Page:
The specialty of the city of Aix-en Provence.
The calisson is a confectionery made of a thin paste of candied melon (or other candied fruits), almonds ground together, topped with royal ice cream and placed on a matzo background.
This delicacy often scented with orange blossom and shuttle-shaped is a specialty of Aix-en-Provence since the fifteenth century. The first hint to the calisson seems to date back to the 12th century. A text in medieval Italian Latin uses the term calisone to designate a cake of almonds and flour close to a modern marzipan.
Its most likely etymology is that the Provencal calissoun is formed on ‘chalice’ and the diminutive ‘oun’, or ‘small chalice’.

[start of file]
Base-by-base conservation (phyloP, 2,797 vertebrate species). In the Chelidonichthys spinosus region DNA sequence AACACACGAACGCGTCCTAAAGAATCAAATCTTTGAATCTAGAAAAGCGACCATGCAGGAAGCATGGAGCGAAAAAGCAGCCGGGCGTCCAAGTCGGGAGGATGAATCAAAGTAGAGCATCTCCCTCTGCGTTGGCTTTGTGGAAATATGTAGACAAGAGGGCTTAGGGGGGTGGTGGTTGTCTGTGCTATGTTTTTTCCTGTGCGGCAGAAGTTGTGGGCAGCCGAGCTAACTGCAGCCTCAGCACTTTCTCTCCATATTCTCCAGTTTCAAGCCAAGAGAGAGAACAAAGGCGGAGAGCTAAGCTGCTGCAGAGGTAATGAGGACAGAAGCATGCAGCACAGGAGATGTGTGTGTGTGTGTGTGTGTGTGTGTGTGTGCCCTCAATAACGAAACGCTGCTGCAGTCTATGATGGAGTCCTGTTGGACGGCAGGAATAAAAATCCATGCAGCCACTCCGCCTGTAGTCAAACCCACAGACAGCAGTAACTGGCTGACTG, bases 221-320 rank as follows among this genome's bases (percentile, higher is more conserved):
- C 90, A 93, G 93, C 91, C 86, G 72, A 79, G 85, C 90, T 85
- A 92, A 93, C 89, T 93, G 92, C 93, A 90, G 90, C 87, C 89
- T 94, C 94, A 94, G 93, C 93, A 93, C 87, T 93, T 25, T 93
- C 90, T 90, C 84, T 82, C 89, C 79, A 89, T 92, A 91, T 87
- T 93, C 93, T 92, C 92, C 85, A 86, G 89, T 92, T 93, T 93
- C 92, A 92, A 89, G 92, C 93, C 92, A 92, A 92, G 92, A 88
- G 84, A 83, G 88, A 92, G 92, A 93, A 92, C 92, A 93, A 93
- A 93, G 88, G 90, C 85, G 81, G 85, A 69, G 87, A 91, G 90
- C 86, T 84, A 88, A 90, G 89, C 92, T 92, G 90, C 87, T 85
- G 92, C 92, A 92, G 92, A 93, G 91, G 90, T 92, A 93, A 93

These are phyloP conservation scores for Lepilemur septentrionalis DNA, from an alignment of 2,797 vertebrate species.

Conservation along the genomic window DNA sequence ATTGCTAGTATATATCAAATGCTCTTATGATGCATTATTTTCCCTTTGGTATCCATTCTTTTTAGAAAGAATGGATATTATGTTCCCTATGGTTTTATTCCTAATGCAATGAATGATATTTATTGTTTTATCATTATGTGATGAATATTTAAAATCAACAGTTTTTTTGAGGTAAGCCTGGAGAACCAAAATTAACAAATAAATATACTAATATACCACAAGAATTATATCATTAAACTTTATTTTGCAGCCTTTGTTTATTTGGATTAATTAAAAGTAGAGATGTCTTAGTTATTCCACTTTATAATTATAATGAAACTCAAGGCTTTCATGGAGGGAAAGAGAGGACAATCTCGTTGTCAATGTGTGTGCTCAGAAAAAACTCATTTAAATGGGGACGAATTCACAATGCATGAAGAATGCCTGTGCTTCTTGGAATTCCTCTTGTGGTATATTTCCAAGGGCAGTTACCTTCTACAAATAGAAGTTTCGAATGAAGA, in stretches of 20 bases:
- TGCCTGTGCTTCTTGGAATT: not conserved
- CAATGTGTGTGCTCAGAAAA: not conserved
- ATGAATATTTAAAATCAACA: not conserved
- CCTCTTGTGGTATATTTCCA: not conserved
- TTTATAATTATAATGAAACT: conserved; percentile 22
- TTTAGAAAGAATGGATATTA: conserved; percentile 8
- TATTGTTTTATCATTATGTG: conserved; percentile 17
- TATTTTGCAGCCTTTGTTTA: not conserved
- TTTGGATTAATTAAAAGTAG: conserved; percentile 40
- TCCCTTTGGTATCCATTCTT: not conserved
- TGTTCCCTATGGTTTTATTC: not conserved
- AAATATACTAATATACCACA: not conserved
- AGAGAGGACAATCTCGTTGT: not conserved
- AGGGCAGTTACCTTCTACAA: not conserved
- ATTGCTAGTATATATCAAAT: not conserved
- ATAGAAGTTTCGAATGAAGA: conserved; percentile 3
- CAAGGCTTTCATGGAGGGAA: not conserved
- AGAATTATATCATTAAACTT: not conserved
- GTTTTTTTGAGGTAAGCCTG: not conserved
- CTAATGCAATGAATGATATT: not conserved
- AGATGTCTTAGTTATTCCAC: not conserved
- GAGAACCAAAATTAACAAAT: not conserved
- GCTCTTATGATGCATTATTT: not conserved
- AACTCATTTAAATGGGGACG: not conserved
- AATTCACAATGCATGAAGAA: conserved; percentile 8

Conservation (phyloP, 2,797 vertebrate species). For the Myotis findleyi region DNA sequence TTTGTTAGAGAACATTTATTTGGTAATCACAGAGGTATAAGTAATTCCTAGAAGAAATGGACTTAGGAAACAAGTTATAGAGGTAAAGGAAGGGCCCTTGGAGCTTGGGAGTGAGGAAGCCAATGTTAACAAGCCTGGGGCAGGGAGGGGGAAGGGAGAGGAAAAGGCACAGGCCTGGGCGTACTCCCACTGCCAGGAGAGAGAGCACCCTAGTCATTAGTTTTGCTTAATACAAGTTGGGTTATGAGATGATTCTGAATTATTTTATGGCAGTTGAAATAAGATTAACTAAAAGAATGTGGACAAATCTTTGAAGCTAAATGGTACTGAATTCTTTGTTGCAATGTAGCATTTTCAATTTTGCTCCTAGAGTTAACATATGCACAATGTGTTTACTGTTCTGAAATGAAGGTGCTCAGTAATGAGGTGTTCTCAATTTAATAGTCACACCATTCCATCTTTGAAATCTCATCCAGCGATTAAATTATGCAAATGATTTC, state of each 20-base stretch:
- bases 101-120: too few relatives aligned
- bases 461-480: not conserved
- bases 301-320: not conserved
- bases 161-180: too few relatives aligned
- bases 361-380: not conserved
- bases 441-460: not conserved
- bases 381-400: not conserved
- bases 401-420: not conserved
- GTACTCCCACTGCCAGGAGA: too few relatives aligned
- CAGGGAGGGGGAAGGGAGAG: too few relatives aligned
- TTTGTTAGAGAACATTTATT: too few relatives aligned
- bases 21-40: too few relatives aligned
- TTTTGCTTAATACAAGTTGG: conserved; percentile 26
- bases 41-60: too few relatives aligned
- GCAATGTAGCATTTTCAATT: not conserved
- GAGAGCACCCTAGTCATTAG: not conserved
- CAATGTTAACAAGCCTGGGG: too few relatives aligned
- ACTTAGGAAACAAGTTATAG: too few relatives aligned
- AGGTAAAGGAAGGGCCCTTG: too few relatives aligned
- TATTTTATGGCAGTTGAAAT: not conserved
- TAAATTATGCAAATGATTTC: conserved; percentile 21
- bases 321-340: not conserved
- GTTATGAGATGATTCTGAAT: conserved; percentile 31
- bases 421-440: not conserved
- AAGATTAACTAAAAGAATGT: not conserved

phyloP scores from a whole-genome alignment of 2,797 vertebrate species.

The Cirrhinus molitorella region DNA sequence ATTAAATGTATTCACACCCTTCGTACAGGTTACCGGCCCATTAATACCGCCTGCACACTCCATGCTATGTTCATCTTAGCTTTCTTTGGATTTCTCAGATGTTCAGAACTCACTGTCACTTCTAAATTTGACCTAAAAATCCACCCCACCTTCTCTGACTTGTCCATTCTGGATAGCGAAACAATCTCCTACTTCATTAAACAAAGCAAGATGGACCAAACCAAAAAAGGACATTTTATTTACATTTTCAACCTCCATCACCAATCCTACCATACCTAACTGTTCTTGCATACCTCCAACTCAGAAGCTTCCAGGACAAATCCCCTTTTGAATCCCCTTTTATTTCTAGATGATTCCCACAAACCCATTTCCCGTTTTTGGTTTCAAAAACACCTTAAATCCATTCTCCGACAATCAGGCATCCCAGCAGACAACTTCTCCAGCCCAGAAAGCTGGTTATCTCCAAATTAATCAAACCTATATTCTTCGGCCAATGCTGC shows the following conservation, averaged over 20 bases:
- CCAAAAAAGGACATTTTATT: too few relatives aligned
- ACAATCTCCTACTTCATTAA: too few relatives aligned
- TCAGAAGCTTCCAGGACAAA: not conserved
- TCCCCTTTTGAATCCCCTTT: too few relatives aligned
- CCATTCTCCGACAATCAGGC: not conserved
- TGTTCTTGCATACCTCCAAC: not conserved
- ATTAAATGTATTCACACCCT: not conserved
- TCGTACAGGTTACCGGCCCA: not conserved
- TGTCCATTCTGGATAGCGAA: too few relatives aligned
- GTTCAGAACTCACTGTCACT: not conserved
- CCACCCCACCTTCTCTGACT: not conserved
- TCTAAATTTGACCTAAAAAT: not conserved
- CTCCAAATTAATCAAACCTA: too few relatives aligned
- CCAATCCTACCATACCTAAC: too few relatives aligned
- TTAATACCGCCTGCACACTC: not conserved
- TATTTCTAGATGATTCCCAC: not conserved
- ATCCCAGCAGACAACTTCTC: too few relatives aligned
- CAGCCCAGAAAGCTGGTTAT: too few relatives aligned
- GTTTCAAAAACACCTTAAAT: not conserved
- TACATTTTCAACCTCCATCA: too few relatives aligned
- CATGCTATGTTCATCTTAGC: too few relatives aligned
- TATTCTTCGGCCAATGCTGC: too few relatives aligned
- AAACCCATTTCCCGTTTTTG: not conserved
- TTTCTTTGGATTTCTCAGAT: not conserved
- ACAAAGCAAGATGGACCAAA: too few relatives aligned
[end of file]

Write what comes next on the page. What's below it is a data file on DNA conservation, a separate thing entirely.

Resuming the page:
Small in size and small in sacred value. The word chalice, indeed, in Provencal as in French, first designated the sacred cup of the Eucharist, and by extension the communion itself. Now communion is wine and the host, distributed in a cup. And the calisson is, ritually, a kind of host.
Made from candied melons, blanched almonds and orange peel: this paste is placed on a sheet of unleavened bread covered with icing, also known as royal icing. Using a cookie cutter, give it the tapered shape of an almond before cooking over low heat. This specialty is prepared with rather expensive ingredients and its preparation is long, which explains its relatively high selling price.
Since 2002, the calisson of Aix-en-Provence benefits from a PGI. To benefit from it the calisson must be produced in Aix-en-Provence on the one hand, and respect the recipe (specifications) on the other hand.